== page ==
For all the flack the private sector gets from both the left and the right, it has one redeeming feature that critics find difficult to avoid: competition. Take KPMG, the global auditing firm that has been at the centre of the Gupta family scandal, in which South African taxpayers’ money was used to fund a wedding at Sun City in 2013.
Upon the release of an internal report on the matter, KPMG CEO Trevor Hoole quit, as did the chair of the board and six other top staff.
And in the weeks that followed, companies began to ditch KPMG as auditor, led by Magda Wierzycka’s Sygnia and followed by Hulisani, Munich Re, Sasfin, AVI, Telkom, and many others.
Even that slowest moving of institutions – universities! – joined the KPMG culling. Sources within KPMG suggest that the mood is bleak.
KPMG is just one example. Bell Pottinger, the British public relations firm, went into administration on 12 September after its Gupta-sponsored campaign to inflame racial discord in South Africa was exposed.
And global consultancy McKinsey may be in even more trouble as the extent of its relations with Eskom and black-owned supplier Trillian (which was neither black-owned nor a legal supplier) becomes evident.
Market forces are at work. When companies built on trust and reputation lose it, clients will (and should) jump ship. It’s not personal, it’s business.
Deloitte and PwC will benefit from their competitor’s indiscretion. But more than that, they would want to make sure that their own houses are in order. Expect the quality of audits to increase significantly in future.
In contrast, those at the root of the problem are ensconced by the uncompetitiveness of government.
The Gupta tentacles reach almost everywhere in the public sector, most notably having tightened their grip on Treasury, where minister Malusi Gigaba has suggested the Public Investment Corporation (PIC) uses its considerable assets to support flailing state-owned enterprises like SAA.
In wonderful irony, Cosatu threatened to replace the PIC with privately owned fund managers to oversee its members’ pension funds. Competition discourages bad behaviour.
Politics, of course, is competitive. Elections pit politicians and their parties against one another, with voters, presumably, electing that party which would serve their interests best. But elections are fuzzy reflections of voter preferences. (Brexit and the recent US elections are good examples.)
And, most importantly, they only occur every five years. Had KPMG been subject to the same slow process of five-year elections, would anyone have remembered its misdemeanour two years from now?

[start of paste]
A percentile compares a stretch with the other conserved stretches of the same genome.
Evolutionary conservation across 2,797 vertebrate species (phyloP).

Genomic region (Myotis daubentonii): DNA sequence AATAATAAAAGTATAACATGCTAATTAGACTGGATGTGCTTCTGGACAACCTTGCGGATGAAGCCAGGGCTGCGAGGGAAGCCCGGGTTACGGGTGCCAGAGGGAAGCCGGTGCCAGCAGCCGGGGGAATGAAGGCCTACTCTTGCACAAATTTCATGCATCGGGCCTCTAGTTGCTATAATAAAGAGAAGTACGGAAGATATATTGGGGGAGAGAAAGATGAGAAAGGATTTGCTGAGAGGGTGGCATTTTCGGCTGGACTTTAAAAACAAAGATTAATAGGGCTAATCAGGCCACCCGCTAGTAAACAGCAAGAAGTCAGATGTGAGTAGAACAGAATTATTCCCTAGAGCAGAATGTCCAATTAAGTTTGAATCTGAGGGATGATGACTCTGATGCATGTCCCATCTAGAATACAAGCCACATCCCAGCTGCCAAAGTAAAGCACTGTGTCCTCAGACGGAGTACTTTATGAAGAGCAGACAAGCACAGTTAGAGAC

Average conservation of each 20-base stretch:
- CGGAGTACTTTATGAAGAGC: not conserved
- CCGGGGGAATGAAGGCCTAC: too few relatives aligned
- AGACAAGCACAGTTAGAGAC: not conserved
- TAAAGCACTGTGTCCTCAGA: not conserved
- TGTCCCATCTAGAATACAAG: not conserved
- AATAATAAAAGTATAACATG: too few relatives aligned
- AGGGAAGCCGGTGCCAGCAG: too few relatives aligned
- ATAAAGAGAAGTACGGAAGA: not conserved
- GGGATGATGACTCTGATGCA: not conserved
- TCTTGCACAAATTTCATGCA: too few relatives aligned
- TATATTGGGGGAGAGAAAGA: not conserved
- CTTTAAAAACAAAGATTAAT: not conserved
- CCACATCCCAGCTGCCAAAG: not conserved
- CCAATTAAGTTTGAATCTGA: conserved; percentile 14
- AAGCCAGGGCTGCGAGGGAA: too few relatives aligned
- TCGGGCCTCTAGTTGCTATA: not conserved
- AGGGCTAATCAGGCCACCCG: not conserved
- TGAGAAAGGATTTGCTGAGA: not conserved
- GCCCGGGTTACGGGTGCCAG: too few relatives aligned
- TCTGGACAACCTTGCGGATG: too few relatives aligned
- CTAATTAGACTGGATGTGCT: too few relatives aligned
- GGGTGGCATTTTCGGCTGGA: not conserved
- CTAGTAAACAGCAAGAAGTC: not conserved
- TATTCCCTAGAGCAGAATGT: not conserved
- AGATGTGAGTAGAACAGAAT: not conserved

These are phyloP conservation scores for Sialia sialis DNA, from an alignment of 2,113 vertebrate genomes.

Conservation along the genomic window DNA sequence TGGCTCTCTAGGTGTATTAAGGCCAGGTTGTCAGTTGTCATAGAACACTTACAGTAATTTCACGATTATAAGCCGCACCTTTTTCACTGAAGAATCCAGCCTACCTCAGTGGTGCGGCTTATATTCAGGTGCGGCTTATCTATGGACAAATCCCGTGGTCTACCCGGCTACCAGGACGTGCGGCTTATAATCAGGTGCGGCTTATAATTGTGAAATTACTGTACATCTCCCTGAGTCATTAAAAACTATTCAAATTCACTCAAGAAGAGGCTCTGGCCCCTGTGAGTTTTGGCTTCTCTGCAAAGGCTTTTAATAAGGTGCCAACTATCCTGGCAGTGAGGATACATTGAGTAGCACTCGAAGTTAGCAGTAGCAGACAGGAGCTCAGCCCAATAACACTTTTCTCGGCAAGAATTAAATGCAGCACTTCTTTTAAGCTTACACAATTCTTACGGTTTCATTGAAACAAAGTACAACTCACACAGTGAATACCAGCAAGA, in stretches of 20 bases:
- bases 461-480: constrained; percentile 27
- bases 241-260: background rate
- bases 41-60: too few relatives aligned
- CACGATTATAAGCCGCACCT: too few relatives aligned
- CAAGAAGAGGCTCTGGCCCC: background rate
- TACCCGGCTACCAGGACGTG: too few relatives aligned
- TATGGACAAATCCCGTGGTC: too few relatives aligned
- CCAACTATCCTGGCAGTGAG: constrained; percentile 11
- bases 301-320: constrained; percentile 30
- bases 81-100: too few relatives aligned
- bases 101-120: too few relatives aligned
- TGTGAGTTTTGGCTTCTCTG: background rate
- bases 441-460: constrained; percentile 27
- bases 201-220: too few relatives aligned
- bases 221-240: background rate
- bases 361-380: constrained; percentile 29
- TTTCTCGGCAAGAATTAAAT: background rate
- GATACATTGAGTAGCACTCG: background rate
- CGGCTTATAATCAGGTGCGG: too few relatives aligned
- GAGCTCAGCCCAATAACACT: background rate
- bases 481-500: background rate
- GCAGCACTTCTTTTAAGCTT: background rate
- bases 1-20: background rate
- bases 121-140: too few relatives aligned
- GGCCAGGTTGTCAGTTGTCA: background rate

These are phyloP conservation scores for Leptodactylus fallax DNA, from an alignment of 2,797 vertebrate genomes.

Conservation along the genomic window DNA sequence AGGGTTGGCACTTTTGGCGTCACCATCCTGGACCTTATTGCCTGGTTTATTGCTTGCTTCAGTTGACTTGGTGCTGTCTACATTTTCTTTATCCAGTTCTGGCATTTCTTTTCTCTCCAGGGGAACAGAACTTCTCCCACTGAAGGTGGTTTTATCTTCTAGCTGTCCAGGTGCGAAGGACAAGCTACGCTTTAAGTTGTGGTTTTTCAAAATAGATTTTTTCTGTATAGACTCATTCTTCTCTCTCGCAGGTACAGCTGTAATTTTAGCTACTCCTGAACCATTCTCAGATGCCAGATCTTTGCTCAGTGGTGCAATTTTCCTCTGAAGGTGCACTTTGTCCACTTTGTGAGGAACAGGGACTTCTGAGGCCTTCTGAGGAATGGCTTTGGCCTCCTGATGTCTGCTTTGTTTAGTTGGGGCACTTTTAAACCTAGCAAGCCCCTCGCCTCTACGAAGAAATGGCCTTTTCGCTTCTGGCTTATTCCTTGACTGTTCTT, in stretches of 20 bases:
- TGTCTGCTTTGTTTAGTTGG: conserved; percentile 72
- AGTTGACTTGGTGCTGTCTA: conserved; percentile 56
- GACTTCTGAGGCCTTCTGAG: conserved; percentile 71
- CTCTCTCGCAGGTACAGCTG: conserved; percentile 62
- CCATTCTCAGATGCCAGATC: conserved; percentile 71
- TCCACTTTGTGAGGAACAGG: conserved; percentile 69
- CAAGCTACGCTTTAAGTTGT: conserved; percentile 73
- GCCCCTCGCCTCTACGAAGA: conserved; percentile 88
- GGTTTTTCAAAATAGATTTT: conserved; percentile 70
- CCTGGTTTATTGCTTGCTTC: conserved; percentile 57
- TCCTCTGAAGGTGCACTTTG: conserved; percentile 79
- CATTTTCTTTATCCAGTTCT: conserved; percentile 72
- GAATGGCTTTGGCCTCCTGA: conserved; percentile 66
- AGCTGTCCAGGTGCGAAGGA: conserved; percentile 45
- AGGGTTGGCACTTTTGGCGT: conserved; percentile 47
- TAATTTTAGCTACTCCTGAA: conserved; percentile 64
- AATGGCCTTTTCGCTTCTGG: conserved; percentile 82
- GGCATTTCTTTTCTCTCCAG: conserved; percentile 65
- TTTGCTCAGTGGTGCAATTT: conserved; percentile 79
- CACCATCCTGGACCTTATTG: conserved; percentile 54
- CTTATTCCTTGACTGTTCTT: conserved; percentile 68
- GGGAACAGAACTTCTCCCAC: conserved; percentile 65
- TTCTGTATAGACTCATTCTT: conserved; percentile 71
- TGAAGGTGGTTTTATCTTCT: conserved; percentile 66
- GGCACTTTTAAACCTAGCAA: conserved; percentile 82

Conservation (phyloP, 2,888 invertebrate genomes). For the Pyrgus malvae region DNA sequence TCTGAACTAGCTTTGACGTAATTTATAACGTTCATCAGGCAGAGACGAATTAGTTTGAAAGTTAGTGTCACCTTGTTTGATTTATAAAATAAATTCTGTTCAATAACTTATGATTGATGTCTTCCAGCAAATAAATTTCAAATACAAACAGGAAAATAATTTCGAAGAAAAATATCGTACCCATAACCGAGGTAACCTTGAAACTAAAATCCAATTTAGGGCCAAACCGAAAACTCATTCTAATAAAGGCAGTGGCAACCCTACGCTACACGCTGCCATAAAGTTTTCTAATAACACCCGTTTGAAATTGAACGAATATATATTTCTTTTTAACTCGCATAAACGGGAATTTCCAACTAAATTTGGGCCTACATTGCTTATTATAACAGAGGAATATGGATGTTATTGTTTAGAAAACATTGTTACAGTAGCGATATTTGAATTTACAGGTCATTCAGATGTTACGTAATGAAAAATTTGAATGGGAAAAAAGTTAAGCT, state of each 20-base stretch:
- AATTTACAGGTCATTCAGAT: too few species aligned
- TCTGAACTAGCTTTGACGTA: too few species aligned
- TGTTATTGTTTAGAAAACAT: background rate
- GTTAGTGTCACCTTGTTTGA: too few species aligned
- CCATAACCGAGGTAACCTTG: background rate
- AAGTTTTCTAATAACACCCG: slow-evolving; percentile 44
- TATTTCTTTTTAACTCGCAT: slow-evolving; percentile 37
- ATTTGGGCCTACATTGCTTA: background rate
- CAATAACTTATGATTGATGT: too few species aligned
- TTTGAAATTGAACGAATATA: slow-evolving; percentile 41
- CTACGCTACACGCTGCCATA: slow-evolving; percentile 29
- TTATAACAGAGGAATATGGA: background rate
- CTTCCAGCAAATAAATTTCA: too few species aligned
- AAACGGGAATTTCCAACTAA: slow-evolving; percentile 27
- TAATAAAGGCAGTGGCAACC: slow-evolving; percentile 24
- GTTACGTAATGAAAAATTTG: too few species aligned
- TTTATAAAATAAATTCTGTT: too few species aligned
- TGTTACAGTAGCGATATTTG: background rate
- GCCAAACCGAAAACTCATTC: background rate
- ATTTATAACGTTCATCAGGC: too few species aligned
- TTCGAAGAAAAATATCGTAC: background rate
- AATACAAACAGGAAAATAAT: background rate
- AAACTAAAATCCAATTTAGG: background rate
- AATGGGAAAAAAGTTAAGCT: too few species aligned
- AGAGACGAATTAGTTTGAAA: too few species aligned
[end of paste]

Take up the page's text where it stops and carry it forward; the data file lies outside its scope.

Corruption, though, is a crime, and any politician found guilty should be punished accordingly.
But as we have seen in SA, the rot can be so deep that those with the power to act against the rampant corruption – the National Prosecuting Authority, the Hawks, the Public Protector – can choose to stay quiet.
And when the media lose their ability to fairly report on these matters – exactly what Bell Pottinger’s campaign against white monopoly capital tried to do – the corrupt actions of politicians will go unchecked by an oblivious public.
That is why impartial government audits are so important. Critics often claim government officials pay too much attention to ‘clean audits’, that it takes the focus away from what politicians should be doing.
Even Helen Zille, Western Cape premier, admitted as much in 2015: “Trying to achieve a ‘clean audit’ can actually become a stumbling block to service delivery. It also puts a brake on innovation in government.”
But audits matter because they change behaviour. In a 2016 National Bureau of Economic Research (NBER) working paper, Eric Avis, Claudio Ferraz and Frederico Finan examined the extent to which government audits in Brazil reduced corruption.
Brazil’s anti-corruption programme randomly audits municipalities, and this randomness allows the authors to test whether audits have a causal impact on corruption.
They find that being audited in the past reduces future corruption by 8%, while also increasing the likelihood of experiencing a subsequent legal action by 20%.
The reduction in corruption comes mostly from the “audits increasing the perceived threat of the non-electoral costs of engaging in corruption”.
In other words, audits make politicians less likely to award government contracts to friends at inflated prices, which saves public resources and improves service delivery.
This is why KPMG’s actions are so despicable, and why it should be punished in the market place. It was the last line of defence, and it failed in its duty to uncover the misuse of public funds. If guilty, the same fate will hopefully befall McKinsey too.
But it might not be that easy. Many South African industries are concentrated, and the oligopolies in them are often deeply entwined.
KPMG remains the auditor of Standard Bank and Investec. The fall of KPMG will also strengthen the dominance of Deloitte and PwC, which may render them, if a scandal was to hit them, too big to fail. With few obvious competitors, McKinsey has, so far, remained largely unscathed.
More competition, in both oligopolistic industries and the public sector, is how you ensure that corruption is identified and punished. Let that be a lesson to those calling for greater nationalisation.
This article originally appeared in the 2 November edition of finweek. Buy and download the magazine here.